A tech tour de force
The tech sector has been on a record run over the past 18 weeks.
Going back 93 years, the only other time it had a run like this was in June 1957. There were slightly lesser streaks, including near the peak of the bubble years in 2000 and prior to the 1987 crash. While not a consistent bubble-spotting sign of excessive momentum, future returns were lower than average after these streaks, but about in line for the broader market.
Big money pulls back
The semi-annual Barron’s Big Money poll shows that money managers have pulled back quite a bit on their optimism, with more of them expecting stocks to go nowhere or decline than rally further.
Their sentiment is not at an extreme and thus not a contrary indicator, so it’s a very slight negative for stocks. After surveys with a bullish percentage below 50%, the S&P returned an average of only 0.8% until the next survey and was positive 53% of the time.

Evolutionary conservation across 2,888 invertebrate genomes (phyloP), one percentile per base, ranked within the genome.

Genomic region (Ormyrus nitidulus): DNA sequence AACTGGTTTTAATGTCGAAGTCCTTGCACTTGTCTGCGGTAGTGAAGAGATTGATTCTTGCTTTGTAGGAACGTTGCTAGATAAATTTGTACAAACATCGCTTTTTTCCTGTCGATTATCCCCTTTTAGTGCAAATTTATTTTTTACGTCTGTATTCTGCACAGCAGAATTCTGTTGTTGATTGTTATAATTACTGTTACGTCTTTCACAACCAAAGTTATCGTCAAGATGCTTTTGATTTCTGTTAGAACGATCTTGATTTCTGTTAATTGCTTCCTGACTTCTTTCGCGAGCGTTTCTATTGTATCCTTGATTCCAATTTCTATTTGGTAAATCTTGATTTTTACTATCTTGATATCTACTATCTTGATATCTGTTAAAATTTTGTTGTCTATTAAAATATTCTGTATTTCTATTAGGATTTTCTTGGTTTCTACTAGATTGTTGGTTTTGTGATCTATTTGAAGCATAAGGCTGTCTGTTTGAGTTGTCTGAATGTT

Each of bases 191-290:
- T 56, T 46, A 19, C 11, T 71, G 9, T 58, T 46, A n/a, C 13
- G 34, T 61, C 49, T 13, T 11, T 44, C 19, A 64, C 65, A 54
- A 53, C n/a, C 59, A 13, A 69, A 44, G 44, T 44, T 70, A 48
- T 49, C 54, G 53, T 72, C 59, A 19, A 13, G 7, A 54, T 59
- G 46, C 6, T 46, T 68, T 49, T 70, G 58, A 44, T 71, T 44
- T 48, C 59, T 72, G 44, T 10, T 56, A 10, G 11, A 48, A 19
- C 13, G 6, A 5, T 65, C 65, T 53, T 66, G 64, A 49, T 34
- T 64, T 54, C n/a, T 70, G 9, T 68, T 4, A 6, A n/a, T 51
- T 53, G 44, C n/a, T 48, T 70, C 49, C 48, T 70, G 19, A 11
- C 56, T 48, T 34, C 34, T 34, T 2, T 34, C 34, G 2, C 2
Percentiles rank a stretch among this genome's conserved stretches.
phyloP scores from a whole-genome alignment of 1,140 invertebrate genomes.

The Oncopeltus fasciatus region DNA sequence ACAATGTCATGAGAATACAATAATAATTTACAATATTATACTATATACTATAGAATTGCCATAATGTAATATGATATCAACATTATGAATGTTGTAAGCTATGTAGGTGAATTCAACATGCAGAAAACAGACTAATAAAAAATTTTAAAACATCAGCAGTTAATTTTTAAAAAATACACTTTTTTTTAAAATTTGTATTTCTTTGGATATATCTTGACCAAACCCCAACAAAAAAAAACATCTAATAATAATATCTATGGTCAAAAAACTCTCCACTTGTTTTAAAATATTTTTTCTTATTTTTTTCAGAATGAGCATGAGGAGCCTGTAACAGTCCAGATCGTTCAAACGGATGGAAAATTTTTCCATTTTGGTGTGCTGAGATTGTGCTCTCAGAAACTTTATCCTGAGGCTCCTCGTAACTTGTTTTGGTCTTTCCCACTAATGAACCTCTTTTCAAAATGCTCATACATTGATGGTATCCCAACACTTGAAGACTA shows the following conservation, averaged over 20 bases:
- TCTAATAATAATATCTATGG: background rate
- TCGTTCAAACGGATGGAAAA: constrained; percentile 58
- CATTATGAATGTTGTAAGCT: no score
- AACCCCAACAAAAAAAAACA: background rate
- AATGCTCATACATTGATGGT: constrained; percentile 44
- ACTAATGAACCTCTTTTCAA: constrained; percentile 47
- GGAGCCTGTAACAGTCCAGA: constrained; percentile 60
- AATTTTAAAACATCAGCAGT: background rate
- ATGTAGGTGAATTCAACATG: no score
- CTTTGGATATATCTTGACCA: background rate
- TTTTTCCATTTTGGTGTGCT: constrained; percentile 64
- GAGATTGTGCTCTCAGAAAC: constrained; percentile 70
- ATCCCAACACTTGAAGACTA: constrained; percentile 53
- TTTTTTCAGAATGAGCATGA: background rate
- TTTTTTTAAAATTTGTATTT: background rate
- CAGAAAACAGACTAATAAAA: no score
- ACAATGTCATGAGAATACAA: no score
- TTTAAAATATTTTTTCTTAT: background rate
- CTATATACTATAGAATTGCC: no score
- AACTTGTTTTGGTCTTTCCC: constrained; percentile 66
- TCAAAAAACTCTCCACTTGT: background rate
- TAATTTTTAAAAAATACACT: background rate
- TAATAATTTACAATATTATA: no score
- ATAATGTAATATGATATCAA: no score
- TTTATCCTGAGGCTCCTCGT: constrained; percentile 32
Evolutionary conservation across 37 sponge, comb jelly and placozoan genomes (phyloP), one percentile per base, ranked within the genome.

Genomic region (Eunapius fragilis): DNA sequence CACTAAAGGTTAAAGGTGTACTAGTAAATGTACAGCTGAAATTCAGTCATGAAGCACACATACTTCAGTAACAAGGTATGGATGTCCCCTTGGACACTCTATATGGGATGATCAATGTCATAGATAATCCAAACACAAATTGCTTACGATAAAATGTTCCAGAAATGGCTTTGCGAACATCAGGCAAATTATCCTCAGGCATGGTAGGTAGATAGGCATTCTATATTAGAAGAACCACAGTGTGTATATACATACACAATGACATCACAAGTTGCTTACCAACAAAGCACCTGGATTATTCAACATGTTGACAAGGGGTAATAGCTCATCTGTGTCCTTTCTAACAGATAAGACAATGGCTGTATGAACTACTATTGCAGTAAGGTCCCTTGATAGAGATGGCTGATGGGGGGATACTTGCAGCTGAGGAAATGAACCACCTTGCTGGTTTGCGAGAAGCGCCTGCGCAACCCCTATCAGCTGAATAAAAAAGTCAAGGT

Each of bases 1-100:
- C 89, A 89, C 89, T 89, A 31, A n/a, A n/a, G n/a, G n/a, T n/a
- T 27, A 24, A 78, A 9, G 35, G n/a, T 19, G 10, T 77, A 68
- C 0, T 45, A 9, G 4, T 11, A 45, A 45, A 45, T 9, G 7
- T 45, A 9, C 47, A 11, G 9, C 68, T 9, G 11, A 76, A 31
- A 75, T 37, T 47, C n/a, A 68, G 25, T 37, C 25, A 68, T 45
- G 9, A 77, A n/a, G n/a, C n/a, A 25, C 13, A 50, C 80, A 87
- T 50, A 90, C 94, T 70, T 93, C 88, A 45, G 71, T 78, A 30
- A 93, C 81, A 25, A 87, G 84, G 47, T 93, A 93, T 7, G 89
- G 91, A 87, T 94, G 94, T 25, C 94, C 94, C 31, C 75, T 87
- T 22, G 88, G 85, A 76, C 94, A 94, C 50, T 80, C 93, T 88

Not neutral on the Swiss
Speculators have been pressing bets against the Swiss franc, and the Optimism Index is now below 20. Over the past four years that led to a bounce over the next two months 89% of the time according to the Backtest Engine.
It also tended to lead to gains in U.S.-based funds for Swiss stocks like EWL, which preceded gains 89% of the time over the next three months.
Bloomberg notes that volatility on the tech-heavy Nasdaq 100 is now lower than even the S&P 500 Low Volatility Index. Only 174 days since 1990 have seen this happen. Seems like it should be a complacency warning sign, but 2 months later the S&P 500 was higher 83% of the time.
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The post titled Tech Tour De Force, Even With Big Money On Sidelines was originally published as on SentimenTrader.com on 2019-04-30.
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